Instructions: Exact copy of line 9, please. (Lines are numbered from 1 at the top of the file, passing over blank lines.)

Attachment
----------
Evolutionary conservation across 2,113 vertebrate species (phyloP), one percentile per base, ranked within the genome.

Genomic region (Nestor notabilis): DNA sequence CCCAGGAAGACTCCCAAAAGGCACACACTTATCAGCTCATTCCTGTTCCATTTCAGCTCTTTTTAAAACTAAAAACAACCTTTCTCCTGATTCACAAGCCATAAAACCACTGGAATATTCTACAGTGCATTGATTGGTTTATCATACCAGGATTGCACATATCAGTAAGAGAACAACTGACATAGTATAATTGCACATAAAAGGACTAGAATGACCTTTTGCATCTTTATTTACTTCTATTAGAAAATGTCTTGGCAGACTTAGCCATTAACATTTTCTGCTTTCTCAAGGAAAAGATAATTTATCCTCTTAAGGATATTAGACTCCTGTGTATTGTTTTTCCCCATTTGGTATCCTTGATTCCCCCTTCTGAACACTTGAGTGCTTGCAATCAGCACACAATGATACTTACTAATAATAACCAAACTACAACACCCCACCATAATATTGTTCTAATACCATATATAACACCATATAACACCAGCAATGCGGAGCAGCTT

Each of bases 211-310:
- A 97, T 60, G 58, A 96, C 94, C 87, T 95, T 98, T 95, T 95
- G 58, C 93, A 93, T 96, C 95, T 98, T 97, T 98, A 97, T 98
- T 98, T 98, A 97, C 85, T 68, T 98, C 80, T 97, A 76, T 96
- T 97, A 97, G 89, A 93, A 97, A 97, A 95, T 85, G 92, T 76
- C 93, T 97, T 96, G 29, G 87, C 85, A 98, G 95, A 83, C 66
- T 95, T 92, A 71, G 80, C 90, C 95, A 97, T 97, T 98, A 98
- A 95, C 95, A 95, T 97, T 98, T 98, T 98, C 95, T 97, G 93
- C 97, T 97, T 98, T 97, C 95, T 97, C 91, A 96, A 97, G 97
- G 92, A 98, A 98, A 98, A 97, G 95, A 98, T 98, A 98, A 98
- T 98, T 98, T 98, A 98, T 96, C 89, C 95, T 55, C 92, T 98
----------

- T 95, T 92, A 71, G 80, C 90, C 95, A 97, T 97, T 98, A 98